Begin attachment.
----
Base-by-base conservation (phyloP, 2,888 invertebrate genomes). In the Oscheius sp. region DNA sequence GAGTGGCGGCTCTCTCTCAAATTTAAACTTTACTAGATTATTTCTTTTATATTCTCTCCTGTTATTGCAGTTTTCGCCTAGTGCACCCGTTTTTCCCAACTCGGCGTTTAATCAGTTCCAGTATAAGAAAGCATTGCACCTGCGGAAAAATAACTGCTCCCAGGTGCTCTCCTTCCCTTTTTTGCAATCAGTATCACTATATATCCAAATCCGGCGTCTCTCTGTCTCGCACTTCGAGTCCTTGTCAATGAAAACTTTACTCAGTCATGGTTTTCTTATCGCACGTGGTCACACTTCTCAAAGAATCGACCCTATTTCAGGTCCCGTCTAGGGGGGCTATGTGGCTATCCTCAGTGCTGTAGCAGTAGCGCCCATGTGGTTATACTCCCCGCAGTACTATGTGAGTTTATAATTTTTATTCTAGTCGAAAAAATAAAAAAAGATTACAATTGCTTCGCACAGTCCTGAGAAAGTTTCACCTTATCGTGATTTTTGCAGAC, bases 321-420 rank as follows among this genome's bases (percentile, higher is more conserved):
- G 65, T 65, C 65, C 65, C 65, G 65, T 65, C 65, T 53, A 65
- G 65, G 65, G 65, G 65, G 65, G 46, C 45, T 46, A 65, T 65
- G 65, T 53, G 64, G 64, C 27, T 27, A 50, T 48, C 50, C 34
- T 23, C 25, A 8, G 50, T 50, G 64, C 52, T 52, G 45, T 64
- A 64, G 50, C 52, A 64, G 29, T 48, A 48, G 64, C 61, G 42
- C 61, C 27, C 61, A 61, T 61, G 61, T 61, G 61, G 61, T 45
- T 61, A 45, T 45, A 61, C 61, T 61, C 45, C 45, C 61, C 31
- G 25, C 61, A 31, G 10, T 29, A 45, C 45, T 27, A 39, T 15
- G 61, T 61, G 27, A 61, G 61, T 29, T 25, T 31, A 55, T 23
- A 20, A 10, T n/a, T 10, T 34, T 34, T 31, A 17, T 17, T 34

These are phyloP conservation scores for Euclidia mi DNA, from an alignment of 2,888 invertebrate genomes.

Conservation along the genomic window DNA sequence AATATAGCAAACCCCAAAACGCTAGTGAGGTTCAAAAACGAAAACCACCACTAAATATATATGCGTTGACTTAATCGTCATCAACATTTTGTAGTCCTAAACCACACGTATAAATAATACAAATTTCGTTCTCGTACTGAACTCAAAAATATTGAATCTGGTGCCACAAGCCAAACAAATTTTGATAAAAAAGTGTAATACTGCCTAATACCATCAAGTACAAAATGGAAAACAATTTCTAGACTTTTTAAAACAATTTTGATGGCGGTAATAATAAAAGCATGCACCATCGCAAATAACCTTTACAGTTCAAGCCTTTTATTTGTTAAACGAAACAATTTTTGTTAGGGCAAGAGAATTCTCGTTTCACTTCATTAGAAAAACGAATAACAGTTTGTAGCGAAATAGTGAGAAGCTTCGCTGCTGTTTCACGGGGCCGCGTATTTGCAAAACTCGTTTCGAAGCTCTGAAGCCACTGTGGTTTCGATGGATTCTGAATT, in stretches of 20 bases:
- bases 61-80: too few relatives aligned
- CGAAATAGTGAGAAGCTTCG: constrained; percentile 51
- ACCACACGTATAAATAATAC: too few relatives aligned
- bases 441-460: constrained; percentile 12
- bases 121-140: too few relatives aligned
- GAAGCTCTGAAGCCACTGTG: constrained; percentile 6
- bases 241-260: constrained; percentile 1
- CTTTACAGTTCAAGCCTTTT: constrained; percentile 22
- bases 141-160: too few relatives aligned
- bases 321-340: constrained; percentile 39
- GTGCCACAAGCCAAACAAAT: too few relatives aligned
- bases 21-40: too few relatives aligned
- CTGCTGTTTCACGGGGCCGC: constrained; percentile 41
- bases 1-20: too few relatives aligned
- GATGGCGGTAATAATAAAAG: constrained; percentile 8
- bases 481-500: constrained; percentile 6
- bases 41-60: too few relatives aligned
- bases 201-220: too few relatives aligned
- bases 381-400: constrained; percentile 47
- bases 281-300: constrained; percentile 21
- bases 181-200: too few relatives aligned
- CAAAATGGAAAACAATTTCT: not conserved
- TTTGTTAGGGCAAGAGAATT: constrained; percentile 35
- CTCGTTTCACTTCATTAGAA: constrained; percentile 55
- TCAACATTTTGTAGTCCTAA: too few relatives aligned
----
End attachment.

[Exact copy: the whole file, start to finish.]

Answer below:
Base-by-base conservation (phyloP, 2,888 invertebrate genomes). In the Oscheius sp. region DNA sequence GAGTGGCGGCTCTCTCTCAAATTTAAACTTTACTAGATTATTTCTTTTATATTCTCTCCTGTTATTGCAGTTTTCGCCTAGTGCACCCGTTTTTCCCAACTCGGCGTTTAATCAGTTCCAGTATAAGAAAGCATTGCACCTGCGGAAAAATAACTGCTCCCAGGTGCTCTCCTTCCCTTTTTTGCAATCAGTATCACTATATATCCAAATCCGGCGTCTCTCTGTCTCGCACTTCGAGTCCTTGTCAATGAAAACTTTACTCAGTCATGGTTTTCTTATCGCACGTGGTCACACTTCTCAAAGAATCGACCCTATTTCAGGTCCCGTCTAGGGGGGCTATGTGGCTATCCTCAGTGCTGTAGCAGTAGCGCCCATGTGGTTATACTCCCCGCAGTACTATGTGAGTTTATAATTTTTATTCTAGTCGAAAAAATAAAAAAAGATTACAATTGCTTCGCACAGTCCTGAGAAAGTTTCACCTTATCGTGATTTTTGCAGAC, bases 321-420 rank as follows among this genome's bases (percentile, higher is more conserved):
- G 65, T 65, C 65, C 65, C 65, G 65, T 65, C 65, T 53, A 65
- G 65, G 65, G 65, G 65, G 65, G 46, C 45, T 46, A 65, T 65
- G 65, T 53, G 64, G 64, C 27, T 27, A 50, T 48, C 50, C 34
- T 23, C 25, A 8, G 50, T 50, G 64, C 52, T 52, G 45, T 64
- A 64, G 50, C 52, A 64, G 29, T 48, A 48, G 64, C 61, G 42
- C 61, C 27, C 61, A 61, T 61, G 61, T 61, G 61, G 61, T 45
- T 61, A 45, T 45, A 61, C 61, T 61, C 45, C 45, C 61, C 31
- G 25, C 61, A 31, G 10, T 29, A 45, C 45, T 27, A 39, T 15
- G 61, T 61, G 27, A 61, G 61, T 29, T 25, T 31, A 55, T 23
- A 20, A 10, T n/a, T 10, T 34, T 34, T 31, A 17, T 17, T 34

These are phyloP conservation scores for Euclidia mi DNA, from an alignment of 2,888 invertebrate genomes.

Conservation along the genomic window DNA sequence AATATAGCAAACCCCAAAACGCTAGTGAGGTTCAAAAACGAAAACCACCACTAAATATATATGCGTTGACTTAATCGTCATCAACATTTTGTAGTCCTAAACCACACGTATAAATAATACAAATTTCGTTCTCGTACTGAACTCAAAAATATTGAATCTGGTGCCACAAGCCAAACAAATTTTGATAAAAAAGTGTAATACTGCCTAATACCATCAAGTACAAAATGGAAAACAATTTCTAGACTTTTTAAAACAATTTTGATGGCGGTAATAATAAAAGCATGCACCATCGCAAATAACCTTTACAGTTCAAGCCTTTTATTTGTTAAACGAAACAATTTTTGTTAGGGCAAGAGAATTCTCGTTTCACTTCATTAGAAAAACGAATAACAGTTTGTAGCGAAATAGTGAGAAGCTTCGCTGCTGTTTCACGGGGCCGCGTATTTGCAAAACTCGTTTCGAAGCTCTGAAGCCACTGTGGTTTCGATGGATTCTGAATT, in stretches of 20 bases:
- bases 61-80: too few relatives aligned
- CGAAATAGTGAGAAGCTTCG: constrained; percentile 51
- ACCACACGTATAAATAATAC: too few relatives aligned
- bases 441-460: constrained; percentile 12
- bases 121-140: too few relatives aligned
- GAAGCTCTGAAGCCACTGTG: constrained; percentile 6
- bases 241-260: constrained; percentile 1
- CTTTACAGTTCAAGCCTTTT: constrained; percentile 22
- bases 141-160: too few relatives aligned
- bases 321-340: constrained; percentile 39
- GTGCCACAAGCCAAACAAAT: too few relatives aligned
- bases 21-40: too few relatives aligned
- CTGCTGTTTCACGGGGCCGC: constrained; percentile 41
- bases 1-20: too few relatives aligned
- GATGGCGGTAATAATAAAAG: constrained; percentile 8
- bases 481-500: constrained; percentile 6
- bases 41-60: too few relatives aligned
- bases 201-220: too few relatives aligned
- bases 381-400: constrained; percentile 47
- bases 281-300: constrained; percentile 21
- bases 181-200: too few relatives aligned
- CAAAATGGAAAACAATTTCT: not conserved
- TTTGTTAGGGCAAGAGAATT: constrained; percentile 35
- CTCGTTTCACTTCATTAGAA: constrained; percentile 55
- TCAACATTTTGTAGTCCTAA: too few relatives aligned